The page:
For the present review, prophylactic antibiotics were defined as antibiotics that were provided preoperatively, or preoperatively and postoperatively, for preventing postoperative infectious complications. Patients at low risk of developing postoperative complications were defined as those undergoing elective laparoscopic cholecystectomy for benign gallbladder diseases and did not include those undergoing urgent surgery. Meta-analyses and systematic reviews of RCTs comparing antibiotic treatment with placebo or no treatment in patients with benign gallbladder diseases undergoing laparoscopic cholecystectomy were included. The outcomes of rates of SSI, distant infection and overall infection were assessed.

SSIs were defined as superficial or deep incisional infections or organ/space infections according to the Guideline for Prevention of Surgical Site Infection 1999.39 Distant infections were defined as infections occurring at sites other than the surgical site. Overall infections were defined as the sum of SSIs and distant infections. Some of the meta-analyses did not use the SSI classification specified in this guidelines but classified infections as ‘wound infections’ or ‘major infections’. In the present study, these infections were reclassified according to the SSI classification. Organ/space infections that had been reported as ‘major infections’ were treated as SSIs and recalculated. Similarly, distant infections that were reported as ‘major infections’ were treated as distant infections.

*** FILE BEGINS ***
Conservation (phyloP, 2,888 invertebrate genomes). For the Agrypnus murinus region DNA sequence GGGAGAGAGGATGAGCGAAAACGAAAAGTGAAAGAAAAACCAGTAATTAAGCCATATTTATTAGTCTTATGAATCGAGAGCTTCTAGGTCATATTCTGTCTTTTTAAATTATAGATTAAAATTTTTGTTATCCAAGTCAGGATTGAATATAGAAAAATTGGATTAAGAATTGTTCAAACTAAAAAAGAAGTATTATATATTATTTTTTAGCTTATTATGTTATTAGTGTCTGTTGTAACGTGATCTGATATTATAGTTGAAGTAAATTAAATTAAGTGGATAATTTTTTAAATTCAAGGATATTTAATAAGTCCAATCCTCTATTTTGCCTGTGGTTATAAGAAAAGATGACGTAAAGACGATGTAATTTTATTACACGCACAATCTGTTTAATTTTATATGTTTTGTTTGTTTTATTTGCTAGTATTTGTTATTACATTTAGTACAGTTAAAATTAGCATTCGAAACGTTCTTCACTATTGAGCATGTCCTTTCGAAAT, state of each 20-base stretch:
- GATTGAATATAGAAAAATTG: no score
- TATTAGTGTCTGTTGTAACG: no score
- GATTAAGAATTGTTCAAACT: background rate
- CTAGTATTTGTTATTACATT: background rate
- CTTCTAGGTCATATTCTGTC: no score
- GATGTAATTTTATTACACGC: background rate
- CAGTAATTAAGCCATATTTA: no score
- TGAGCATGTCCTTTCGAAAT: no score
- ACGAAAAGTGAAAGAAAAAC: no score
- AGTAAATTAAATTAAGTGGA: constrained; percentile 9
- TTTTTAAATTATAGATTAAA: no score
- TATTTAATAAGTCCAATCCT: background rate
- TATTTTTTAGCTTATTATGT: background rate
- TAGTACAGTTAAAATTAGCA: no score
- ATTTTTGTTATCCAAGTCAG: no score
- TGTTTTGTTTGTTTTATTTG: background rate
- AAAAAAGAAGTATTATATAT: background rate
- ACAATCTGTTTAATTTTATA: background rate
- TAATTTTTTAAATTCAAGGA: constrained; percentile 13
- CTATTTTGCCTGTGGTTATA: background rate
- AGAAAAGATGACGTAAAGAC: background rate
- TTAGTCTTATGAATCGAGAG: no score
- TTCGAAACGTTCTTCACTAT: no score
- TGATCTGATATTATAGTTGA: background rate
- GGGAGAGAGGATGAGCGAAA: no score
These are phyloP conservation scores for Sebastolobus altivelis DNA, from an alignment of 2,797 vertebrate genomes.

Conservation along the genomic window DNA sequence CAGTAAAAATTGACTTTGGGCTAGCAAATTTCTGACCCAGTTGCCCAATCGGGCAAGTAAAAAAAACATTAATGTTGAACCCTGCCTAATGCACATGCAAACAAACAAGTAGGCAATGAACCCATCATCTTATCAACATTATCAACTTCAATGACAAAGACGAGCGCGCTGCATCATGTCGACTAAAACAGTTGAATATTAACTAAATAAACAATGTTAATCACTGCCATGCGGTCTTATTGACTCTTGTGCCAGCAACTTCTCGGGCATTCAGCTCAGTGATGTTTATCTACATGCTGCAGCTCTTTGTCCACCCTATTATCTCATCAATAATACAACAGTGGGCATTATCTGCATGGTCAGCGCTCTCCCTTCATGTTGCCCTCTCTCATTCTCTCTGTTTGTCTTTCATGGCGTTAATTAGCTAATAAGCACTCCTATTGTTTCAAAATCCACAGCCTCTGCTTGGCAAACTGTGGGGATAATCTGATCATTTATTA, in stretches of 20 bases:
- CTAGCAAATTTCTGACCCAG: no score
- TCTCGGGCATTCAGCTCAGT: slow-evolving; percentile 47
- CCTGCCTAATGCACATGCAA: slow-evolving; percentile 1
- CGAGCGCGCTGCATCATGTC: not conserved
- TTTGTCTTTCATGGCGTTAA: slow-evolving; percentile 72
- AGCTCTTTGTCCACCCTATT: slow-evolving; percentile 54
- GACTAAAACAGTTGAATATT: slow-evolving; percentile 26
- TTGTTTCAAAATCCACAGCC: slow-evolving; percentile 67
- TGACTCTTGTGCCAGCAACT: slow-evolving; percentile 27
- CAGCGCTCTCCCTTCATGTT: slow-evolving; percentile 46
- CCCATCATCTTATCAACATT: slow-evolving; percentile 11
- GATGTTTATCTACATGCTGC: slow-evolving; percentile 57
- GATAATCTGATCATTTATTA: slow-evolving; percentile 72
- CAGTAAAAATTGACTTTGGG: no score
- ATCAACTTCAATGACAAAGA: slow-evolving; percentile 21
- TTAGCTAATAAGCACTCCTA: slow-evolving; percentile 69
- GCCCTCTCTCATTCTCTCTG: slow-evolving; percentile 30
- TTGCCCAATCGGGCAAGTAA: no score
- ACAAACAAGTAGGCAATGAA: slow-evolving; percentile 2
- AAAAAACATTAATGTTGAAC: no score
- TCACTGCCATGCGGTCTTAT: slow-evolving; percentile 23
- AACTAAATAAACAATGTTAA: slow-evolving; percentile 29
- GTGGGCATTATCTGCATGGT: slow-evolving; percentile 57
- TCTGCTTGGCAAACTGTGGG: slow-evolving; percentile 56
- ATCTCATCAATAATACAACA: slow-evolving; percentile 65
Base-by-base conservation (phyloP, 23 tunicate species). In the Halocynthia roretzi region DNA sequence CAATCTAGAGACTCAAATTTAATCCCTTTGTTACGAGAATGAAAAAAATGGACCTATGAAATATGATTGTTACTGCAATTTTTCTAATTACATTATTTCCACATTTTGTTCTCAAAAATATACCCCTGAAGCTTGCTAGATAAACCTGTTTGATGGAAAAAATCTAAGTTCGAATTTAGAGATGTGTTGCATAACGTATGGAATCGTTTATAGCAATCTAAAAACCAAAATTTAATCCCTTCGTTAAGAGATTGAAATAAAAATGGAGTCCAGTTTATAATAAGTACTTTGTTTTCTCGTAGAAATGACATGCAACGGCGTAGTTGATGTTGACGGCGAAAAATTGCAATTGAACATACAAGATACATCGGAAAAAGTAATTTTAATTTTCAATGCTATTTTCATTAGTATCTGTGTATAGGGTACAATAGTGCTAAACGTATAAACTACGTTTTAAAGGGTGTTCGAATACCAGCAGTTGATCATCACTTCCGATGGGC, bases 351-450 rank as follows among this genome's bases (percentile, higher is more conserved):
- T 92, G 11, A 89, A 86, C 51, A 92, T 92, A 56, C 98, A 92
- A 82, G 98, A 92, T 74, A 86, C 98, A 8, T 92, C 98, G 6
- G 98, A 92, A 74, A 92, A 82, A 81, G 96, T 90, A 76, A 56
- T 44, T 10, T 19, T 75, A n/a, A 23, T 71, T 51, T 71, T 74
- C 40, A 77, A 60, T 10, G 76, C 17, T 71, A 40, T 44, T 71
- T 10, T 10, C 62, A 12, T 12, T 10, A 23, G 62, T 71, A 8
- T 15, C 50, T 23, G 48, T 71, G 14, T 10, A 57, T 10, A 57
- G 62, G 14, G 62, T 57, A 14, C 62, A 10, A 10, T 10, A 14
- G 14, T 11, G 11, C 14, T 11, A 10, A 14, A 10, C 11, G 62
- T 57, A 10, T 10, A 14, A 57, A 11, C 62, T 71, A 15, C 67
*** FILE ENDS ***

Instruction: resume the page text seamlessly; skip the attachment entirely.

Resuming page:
The following data regarding eligible meta-analyses were retrieved: eligibility criteria, information sources, search methods, study selection, data collection process, synthesis of results, number of RCTs examined, total number of patients, heterogeneity results, analysis methods used, pooled SSIs, pooled distant infections, pooled overall infections and conclusions. All of the original reports of RCTs that were analysed in each meta-analysis were then collected and the following data retrieved from then when reported: patient characteristics, study design, eligibility criteria, antibiotic treatment schedule, number of randomised patients, SSIs, distant infections and overall infections. The outcomes used in each meta-analysis were meticulously compared with those reported for their original RCTs.